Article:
by guest student blogger Donna Borooah
This past Wednesday, I had my second try at the role of Student Chef. My group and I prepared a Momofuku menu with dishes from two of David Chang’s New York locations, Ko and Ssam Bar. I felt lucky to have been assigned this menu because I am fascinated by David Chang and his growing empire of restaurants and food media.
Chang is important, especially in our current culture of food and chefs. His influence comes from the thought and intention at the foundation of the food he puts forward. He brought Ramen and his other tasty riffs on Japanese dishes to the mainstream in the past ten years. With his restaurants, especially Noodle Bar, he was not seeking to replace authentic Japanese Ramen Shops, but to bring additional Noodle shops with food made in his style.
What I admire most about Momofuku is their version of Asian-Fusion. This style of cooking often bothered me for the cherry-picking of ingredients and methods that left the context and history behind. Fusion like this is often the work of a European-focused chef who adds Asian ingredients into their dishes, with different plating, and is then celebrated for creating something new and ‘elevated’. While these dishes are often delicious, clever, and creative, I don’t think that they are always respectful of the culture by which they were inspired.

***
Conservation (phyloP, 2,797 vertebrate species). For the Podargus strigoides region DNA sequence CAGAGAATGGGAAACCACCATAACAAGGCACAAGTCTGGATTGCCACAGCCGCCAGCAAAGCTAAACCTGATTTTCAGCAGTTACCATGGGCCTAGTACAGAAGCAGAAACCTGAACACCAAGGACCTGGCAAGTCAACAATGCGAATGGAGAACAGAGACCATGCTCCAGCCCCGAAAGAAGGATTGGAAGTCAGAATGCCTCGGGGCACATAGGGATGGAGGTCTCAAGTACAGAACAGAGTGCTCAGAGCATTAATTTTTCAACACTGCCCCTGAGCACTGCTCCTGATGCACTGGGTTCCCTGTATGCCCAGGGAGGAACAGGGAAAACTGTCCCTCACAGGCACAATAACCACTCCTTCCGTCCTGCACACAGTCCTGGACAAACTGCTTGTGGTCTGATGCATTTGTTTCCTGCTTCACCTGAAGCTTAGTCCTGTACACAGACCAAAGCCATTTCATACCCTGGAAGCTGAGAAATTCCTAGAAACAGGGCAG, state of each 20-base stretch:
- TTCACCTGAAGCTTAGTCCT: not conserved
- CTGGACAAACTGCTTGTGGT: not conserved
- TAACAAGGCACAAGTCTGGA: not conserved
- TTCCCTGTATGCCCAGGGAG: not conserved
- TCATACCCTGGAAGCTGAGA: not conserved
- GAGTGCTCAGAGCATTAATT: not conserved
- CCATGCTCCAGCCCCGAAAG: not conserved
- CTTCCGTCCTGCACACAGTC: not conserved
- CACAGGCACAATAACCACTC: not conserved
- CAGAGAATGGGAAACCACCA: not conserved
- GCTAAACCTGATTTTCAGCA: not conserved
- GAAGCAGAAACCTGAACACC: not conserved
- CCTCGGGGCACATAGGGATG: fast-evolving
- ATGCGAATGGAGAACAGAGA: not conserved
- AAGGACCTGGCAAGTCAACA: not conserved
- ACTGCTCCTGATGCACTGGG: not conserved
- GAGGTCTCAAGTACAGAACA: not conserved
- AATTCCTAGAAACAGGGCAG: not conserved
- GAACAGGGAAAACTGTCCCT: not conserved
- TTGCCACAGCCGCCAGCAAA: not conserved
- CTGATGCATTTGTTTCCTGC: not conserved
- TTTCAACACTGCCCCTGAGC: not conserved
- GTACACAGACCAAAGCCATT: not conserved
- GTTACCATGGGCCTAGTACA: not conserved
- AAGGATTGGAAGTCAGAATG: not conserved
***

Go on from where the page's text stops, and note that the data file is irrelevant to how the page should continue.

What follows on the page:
I feel that Chang incorporates the context of Japanese, Korean, and sometimes Chinese foods really nicely, without committing to authenticity and tradition. I like that his odd combinations of Korean Cooking, U.S.A.-made commodities, Japanese staples, and Chinese flavours are driven by his individual upbringing, ancestry, and personal tastes.
The menu we cooked this week wasn’t complicated. We worked with some new or unfamiliar techniques, and ingredients to make a meal of sweet, spicy, tangy, savoury, and smoky tastes inspired by David Chang. With items from both Ko and Ssam Bar, some of what we made was fancy, and other components were as casual as a McDonald’s apple pie. From course to course, you got a sense of what David Chang’s dishes are going for: playful presentations of approachable food using Asian flavours in an exciting way.